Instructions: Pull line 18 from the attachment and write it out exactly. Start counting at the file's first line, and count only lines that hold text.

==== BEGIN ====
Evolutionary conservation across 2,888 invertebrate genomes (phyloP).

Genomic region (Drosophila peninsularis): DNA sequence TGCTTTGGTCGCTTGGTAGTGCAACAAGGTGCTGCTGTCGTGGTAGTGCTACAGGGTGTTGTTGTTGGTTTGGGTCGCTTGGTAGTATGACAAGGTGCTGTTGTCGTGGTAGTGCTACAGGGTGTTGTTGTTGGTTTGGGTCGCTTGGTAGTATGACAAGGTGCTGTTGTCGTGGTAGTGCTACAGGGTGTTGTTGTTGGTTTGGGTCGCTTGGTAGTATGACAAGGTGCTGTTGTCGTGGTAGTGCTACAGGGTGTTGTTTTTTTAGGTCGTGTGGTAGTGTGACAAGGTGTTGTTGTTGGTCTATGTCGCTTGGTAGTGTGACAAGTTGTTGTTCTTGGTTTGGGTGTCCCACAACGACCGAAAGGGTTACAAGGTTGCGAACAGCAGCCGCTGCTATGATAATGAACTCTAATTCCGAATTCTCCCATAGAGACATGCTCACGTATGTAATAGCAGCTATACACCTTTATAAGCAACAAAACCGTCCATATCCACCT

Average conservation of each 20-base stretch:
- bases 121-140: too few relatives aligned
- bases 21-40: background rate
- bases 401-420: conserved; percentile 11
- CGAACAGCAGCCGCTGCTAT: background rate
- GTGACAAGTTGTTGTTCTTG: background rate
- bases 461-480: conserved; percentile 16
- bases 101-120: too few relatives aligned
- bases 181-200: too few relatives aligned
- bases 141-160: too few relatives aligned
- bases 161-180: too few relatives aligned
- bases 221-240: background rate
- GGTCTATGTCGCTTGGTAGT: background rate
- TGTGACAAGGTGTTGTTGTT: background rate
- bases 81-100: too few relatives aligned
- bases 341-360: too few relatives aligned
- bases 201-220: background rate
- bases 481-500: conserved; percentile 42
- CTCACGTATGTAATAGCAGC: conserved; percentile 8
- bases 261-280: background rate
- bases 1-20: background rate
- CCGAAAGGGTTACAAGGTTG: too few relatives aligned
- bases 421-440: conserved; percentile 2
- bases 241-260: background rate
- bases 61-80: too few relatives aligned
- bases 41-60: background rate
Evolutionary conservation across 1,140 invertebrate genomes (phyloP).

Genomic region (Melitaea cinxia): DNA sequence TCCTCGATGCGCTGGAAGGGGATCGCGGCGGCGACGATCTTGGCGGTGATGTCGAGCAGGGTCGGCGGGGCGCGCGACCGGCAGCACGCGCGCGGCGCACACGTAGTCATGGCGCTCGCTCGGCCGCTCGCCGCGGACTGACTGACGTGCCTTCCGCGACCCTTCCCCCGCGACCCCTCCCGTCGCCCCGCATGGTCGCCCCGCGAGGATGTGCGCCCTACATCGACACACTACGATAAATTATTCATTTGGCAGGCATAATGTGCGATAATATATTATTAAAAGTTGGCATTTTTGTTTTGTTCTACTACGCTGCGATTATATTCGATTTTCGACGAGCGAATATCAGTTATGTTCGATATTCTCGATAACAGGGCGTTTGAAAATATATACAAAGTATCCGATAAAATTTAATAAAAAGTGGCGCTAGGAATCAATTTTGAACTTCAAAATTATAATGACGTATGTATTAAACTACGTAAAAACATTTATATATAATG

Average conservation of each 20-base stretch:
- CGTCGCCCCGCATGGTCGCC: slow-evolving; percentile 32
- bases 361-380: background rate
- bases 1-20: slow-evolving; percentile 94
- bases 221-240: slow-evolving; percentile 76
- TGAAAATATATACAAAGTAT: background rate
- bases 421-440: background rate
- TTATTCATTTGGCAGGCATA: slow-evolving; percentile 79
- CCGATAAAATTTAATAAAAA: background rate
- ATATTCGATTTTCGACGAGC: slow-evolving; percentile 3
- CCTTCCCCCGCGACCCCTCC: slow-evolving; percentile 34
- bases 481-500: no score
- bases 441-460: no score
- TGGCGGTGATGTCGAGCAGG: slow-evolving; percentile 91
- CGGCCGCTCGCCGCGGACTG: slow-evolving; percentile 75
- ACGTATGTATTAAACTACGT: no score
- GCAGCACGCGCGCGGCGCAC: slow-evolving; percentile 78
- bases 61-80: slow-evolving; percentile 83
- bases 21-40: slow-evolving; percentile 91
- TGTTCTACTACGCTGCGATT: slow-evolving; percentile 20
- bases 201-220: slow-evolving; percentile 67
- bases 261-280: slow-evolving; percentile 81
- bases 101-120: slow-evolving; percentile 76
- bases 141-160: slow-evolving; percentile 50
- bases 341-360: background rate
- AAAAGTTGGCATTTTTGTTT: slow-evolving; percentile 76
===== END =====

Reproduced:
- bases 341-360: too few relatives aligned